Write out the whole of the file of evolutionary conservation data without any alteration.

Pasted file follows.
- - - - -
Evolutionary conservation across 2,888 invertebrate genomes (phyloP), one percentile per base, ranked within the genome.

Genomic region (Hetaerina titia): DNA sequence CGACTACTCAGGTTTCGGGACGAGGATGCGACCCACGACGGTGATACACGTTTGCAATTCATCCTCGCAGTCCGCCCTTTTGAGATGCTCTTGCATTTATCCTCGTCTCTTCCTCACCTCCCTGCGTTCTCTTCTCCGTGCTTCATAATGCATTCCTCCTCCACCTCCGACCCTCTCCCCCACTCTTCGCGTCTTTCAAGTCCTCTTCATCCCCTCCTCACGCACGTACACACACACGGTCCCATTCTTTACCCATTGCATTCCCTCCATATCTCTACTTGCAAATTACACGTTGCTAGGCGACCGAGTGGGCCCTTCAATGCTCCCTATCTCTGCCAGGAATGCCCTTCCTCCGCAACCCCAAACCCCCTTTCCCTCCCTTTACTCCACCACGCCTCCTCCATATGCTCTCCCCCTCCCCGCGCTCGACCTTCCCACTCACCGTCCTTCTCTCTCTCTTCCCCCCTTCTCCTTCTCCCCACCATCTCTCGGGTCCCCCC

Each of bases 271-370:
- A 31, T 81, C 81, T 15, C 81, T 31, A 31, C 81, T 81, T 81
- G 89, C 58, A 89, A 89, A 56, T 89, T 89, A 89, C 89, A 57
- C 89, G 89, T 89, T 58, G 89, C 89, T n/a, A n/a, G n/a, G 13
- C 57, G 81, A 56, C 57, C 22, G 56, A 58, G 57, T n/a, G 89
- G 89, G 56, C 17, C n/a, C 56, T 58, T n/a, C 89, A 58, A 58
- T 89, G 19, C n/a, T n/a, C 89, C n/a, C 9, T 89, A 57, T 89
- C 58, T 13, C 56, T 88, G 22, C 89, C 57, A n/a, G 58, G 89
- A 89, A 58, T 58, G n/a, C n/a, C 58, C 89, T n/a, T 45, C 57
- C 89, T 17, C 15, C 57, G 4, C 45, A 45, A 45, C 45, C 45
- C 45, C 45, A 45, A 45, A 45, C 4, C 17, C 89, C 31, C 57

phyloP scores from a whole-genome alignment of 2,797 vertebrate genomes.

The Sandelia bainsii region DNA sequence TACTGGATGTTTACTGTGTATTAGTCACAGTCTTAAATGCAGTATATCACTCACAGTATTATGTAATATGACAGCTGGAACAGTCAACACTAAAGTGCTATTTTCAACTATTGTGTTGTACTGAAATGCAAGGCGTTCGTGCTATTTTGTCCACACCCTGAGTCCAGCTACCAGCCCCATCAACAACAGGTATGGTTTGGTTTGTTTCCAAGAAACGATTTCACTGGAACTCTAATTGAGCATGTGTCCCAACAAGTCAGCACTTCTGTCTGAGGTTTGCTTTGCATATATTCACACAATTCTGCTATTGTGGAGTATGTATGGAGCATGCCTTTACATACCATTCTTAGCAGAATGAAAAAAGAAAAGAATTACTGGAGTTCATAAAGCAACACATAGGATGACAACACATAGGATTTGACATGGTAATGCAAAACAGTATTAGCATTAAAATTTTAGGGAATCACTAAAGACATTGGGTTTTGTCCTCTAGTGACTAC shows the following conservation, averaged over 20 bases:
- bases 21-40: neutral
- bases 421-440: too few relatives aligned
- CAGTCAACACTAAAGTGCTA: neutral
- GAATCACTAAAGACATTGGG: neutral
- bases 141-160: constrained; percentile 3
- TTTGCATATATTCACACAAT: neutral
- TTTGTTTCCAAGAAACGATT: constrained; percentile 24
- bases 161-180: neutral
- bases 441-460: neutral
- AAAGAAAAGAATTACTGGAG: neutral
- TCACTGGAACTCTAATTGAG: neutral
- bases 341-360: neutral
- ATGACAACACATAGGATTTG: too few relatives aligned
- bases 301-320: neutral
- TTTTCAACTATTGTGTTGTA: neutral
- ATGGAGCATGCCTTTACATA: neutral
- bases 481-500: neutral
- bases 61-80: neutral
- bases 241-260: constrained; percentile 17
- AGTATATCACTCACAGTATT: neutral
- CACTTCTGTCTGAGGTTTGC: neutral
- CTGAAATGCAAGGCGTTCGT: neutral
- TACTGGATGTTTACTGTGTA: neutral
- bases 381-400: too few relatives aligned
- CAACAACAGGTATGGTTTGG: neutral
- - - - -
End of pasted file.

Evolutionary conservation across 2,888 invertebrate genomes (phyloP), one percentile per base, ranked within the genome.

Genomic region (Hetaerina titia): DNA sequence CGACTACTCAGGTTTCGGGACGAGGATGCGACCCACGACGGTGATACACGTTTGCAATTCATCCTCGCAGTCCGCCCTTTTGAGATGCTCTTGCATTTATCCTCGTCTCTTCCTCACCTCCCTGCGTTCTCTTCTCCGTGCTTCATAATGCATTCCTCCTCCACCTCCGACCCTCTCCCCCACTCTTCGCGTCTTTCAAGTCCTCTTCATCCCCTCCTCACGCACGTACACACACACGGTCCCATTCTTTACCCATTGCATTCCCTCCATATCTCTACTTGCAAATTACACGTTGCTAGGCGACCGAGTGGGCCCTTCAATGCTCCCTATCTCTGCCAGGAATGCCCTTCCTCCGCAACCCCAAACCCCCTTTCCCTCCCTTTACTCCACCACGCCTCCTCCATATGCTCTCCCCCTCCCCGCGCTCGACCTTCCCACTCACCGTCCTTCTCTCTCTCTTCCCCCCTTCTCCTTCTCCCCACCATCTCTCGGGTCCCCCC

Each of bases 271-370:
- A 31, T 81, C 81, T 15, C 81, T 31, A 31, C 81, T 81, T 81
- G 89, C 58, A 89, A 89, A 56, T 89, T 89, A 89, C 89, A 57
- C 89, G 89, T 89, T 58, G 89, C 89, T n/a, A n/a, G n/a, G 13
- C 57, G 81, A 56, C 57, C 22, G 56, A 58, G 57, T n/a, G 89
- G 89, G 56, C 17, C n/a, C 56, T 58, T n/a, C 89, A 58, A 58
- T 89, G 19, C n/a, T n/a, C 89, C n/a, C 9, T 89, A 57, T 89
- C 58, T 13, C 56, T 88, G 22, C 89, C 57, A n/a, G 58, G 89
- A 89, A 58, T 58, G n/a, C n/a, C 58, C 89, T n/a, T 45, C 57
- C 89, T 17, C 15, C 57, G 4, C 45, A 45, A 45, C 45, C 45
- C 45, C 45, A 45, A 45, A 45, C 4, C 17, C 89, C 31, C 57

phyloP scores from a whole-genome alignment of 2,797 vertebrate genomes.

The Sandelia bainsii region DNA sequence TACTGGATGTTTACTGTGTATTAGTCACAGTCTTAAATGCAGTATATCACTCACAGTATTATGTAATATGACAGCTGGAACAGTCAACACTAAAGTGCTATTTTCAACTATTGTGTTGTACTGAAATGCAAGGCGTTCGTGCTATTTTGTCCACACCCTGAGTCCAGCTACCAGCCCCATCAACAACAGGTATGGTTTGGTTTGTTTCCAAGAAACGATTTCACTGGAACTCTAATTGAGCATGTGTCCCAACAAGTCAGCACTTCTGTCTGAGGTTTGCTTTGCATATATTCACACAATTCTGCTATTGTGGAGTATGTATGGAGCATGCCTTTACATACCATTCTTAGCAGAATGAAAAAAGAAAAGAATTACTGGAGTTCATAAAGCAACACATAGGATGACAACACATAGGATTTGACATGGTAATGCAAAACAGTATTAGCATTAAAATTTTAGGGAATCACTAAAGACATTGGGTTTTGTCCTCTAGTGACTAC shows the following conservation, averaged over 20 bases:
- bases 21-40: neutral
- bases 421-440: too few relatives aligned
- CAGTCAACACTAAAGTGCTA: neutral
- GAATCACTAAAGACATTGGG: neutral
- bases 141-160: constrained; percentile 3
- TTTGCATATATTCACACAAT: neutral
- TTTGTTTCCAAGAAACGATT: constrained; percentile 24
- bases 161-180: neutral
- bases 441-460: neutral
- AAAGAAAAGAATTACTGGAG: neutral
- TCACTGGAACTCTAATTGAG: neutral
- bases 341-360: neutral
- ATGACAACACATAGGATTTG: too few relatives aligned
- bases 301-320: neutral
- TTTTCAACTATTGTGTTGTA: neutral
- ATGGAGCATGCCTTTACATA: neutral
- bases 481-500: neutral
- bases 61-80: neutral
- bases 241-260: constrained; percentile 17
- AGTATATCACTCACAGTATT: neutral
- CACTTCTGTCTGAGGTTTGC: neutral
- CTGAAATGCAAGGCGTTCGT: neutral
- TACTGGATGTTTACTGTGTA: neutral
- bases 381-400: too few relatives aligned
- CAACAACAGGTATGGTTTGG: neutral